Michigan Legislature approves major boost in K-12 funding
LANSING, Mich. (AP) — Michigan lawmakers on Wednesday overwhelmingly approved a $17.1 billion K-12 budget, one that will eliminate a longstanding base per-student funding gap among districts and boost overall funding by a substantial 10%.
Democratic Gov. Gretchen Whitmer is expected to sign what many education officials called a historic bill, providing certainty to districts whose fiscal years begin Thursday.
Budgets for state departments and funding for universities, community colleges and local governments will wait, potentially until September, despite a 2019 law requiring that they also be sent to the governor before Friday. The state fiscal year does not start until Oct. 1.
Traditional districts and charter schools will receive $8,700 in base per-student state aid, not including at least $1,093 more per pupil in federal funding from a rescue package signed by President Joe Biden in March. The state grant will rise by $589, or 7%, for the vast majority of districts. Those at the higher end will get an additional $171, a 2% increase.
Senate Appropriations Committee Chairman Jim Stamas, a Midland Republican, said the state has been working to remove the discrepancy for more than 26 years since school funding was overhauled by voters.
“I’m excited that we’re able to make sure to get our education funded,” he told reporters, saying the $8,700 grant “is a great place for them to go into their school year starting on July 1st working on their budget. I think that’s a positive.”
“This is a great bipartisan effort to have the largest investment in education in Michigan’s history,” said Sen. Curtis Hertel Jr. of East Lansing, the top Democrat on the Senate budget panel. “I’m really proud of the work that the governor did to get here and I was proud to support it.”
Legislators embraced Whitmer’s revised proposal to expand state-funded preschool to 22,000 eligible but unenrolled 4-year-olds and to raise the amount allotted per child.
They added $240 million to hire additional school nurses and counselors and $155 million for Grand Valley State University to disburse up to $1,000 each to K-5 students who are not proficient in reading. The scholarship could be used for instructional materials, tutoring, summer and afterschool programming.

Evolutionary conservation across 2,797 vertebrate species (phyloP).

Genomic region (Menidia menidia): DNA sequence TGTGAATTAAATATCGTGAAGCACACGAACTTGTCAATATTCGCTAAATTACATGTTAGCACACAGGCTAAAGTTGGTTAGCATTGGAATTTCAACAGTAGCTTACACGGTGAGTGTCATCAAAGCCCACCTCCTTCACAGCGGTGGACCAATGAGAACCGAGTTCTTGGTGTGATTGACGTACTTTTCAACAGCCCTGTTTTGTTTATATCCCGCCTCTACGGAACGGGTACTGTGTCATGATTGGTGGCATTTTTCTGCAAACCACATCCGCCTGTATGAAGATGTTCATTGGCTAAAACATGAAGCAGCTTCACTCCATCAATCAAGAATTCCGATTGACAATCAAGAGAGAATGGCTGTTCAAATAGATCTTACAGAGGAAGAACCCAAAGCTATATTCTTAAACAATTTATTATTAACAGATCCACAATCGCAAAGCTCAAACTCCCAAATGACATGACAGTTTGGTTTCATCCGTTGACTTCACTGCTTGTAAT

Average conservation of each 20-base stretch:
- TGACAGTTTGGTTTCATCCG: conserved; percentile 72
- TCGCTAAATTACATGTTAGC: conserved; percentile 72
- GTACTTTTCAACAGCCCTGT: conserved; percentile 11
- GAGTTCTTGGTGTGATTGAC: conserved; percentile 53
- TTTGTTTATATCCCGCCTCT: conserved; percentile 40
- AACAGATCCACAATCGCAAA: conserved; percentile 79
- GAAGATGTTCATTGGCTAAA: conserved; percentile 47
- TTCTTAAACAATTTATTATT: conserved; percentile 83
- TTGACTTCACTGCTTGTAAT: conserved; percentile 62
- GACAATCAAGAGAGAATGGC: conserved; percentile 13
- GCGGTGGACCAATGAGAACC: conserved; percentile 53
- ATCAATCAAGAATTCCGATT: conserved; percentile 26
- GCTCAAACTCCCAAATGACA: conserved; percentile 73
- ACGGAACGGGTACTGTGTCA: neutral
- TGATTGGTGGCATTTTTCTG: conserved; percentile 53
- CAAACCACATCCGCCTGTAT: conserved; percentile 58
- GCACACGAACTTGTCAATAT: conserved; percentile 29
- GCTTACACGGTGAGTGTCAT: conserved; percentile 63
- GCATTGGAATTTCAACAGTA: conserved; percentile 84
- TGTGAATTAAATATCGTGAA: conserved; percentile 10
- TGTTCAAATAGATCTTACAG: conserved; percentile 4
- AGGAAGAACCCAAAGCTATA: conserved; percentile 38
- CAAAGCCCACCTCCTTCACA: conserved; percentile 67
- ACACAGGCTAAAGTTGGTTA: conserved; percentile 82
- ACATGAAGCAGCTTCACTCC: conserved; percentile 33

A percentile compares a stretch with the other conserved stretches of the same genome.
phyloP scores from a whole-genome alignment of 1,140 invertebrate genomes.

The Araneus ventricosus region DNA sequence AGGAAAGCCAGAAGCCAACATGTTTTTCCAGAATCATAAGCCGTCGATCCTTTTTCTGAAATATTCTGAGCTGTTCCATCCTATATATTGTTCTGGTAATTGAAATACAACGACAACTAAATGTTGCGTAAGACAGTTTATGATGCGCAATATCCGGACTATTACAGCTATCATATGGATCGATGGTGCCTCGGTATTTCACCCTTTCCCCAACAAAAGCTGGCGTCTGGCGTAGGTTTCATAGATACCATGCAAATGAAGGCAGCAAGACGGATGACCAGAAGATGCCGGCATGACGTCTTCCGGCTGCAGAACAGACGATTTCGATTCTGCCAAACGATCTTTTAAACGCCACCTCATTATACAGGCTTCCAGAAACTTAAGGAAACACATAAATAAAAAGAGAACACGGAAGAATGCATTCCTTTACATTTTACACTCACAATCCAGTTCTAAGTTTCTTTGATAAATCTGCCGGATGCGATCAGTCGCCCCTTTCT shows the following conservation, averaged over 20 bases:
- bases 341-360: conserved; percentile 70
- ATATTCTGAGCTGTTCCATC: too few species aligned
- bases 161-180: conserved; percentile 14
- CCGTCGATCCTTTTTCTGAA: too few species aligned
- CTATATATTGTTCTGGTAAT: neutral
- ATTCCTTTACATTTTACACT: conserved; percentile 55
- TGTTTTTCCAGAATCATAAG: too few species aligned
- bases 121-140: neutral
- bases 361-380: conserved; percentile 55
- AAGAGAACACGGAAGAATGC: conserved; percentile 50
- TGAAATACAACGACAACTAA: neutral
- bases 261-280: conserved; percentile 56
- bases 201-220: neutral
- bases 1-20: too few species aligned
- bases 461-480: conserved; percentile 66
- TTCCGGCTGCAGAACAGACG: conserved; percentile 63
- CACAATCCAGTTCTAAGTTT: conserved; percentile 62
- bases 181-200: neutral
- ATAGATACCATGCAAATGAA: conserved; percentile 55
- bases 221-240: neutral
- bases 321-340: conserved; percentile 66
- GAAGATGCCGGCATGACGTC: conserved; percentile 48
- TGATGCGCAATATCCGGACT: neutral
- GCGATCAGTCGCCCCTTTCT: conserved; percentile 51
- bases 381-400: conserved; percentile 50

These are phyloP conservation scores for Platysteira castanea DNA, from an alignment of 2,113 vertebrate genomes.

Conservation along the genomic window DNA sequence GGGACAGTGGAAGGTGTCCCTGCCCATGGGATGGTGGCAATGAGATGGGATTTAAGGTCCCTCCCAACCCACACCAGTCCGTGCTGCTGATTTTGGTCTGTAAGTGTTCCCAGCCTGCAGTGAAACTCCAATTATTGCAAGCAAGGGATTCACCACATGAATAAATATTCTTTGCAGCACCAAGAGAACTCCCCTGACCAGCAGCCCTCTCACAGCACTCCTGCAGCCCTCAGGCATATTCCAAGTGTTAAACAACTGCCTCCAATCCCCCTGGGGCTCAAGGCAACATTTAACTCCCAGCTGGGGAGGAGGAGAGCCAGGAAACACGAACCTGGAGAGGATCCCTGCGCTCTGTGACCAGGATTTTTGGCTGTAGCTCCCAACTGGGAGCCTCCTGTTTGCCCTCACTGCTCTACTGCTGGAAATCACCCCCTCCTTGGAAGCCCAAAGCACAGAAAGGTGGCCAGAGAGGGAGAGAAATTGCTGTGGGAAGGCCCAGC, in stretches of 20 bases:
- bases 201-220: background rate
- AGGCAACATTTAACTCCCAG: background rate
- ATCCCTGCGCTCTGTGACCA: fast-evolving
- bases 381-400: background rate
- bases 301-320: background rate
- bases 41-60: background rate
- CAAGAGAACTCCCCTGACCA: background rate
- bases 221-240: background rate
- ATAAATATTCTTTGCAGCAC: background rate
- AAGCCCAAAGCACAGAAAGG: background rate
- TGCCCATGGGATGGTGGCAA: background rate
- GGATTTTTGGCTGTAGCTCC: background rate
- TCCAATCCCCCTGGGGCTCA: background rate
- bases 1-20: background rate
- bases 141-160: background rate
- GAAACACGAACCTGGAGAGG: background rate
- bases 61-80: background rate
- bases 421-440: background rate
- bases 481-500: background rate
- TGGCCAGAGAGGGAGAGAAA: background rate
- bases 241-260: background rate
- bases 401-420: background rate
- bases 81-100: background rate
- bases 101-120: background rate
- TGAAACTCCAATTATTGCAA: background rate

“The goal of this program is to provide as many good options to parents as humanly possible,” said Sen. Lana Theis, a Brighton Republican who cited learning loss as kids went to school online in the coronavirus pandemic.
Lawmakers also included $135 million for districts with a year-round, or “balanced,” calendar. A supplemental bill that was passed last week and the newly approved K-12 measure will release to schools an extra $4.7 billion in designated U.S. coronavirus funds.
Teachers unions and charter school advocates applauded passage of the budget, and called the equalization of base funding a major step forward. Superintendents also were pleased.
“Educators now have the funding and guidance they need to get to work on what truly matters: supporting the needs of each and every student as we work to remediate the challenges brought on by the pandemic and set our students up for success in the coming year and beyond,” said Ken Gutman, superintendent of Walled Lake Consolidated Schools and president of the K-12 Alliance of Michigan.
Also Wednesday, both chambers overwhelming passed competing spending bills that would, among other things, immediately use federal COVID-19 relief aid to help hospitals and nursing homes facing pandemic-related financial struggles. But the proposed payments are on hold amid budget discussions that will continue over the summer, including over how to spend $6.5 billion in discretionary U.S. coronavirus funding.
Whitmer welcomed the school budget’s completion but noted legislators missed the deadline to pass the rest of the budget. They adjourned and appear unlikely to meet much before September.
“I am hopeful that the Legislature will work quickly to approve a state budget that supports small businesses, fixes our crumbling roads and bridges, expands access to childcare and grows our economy,” she said in a statement.
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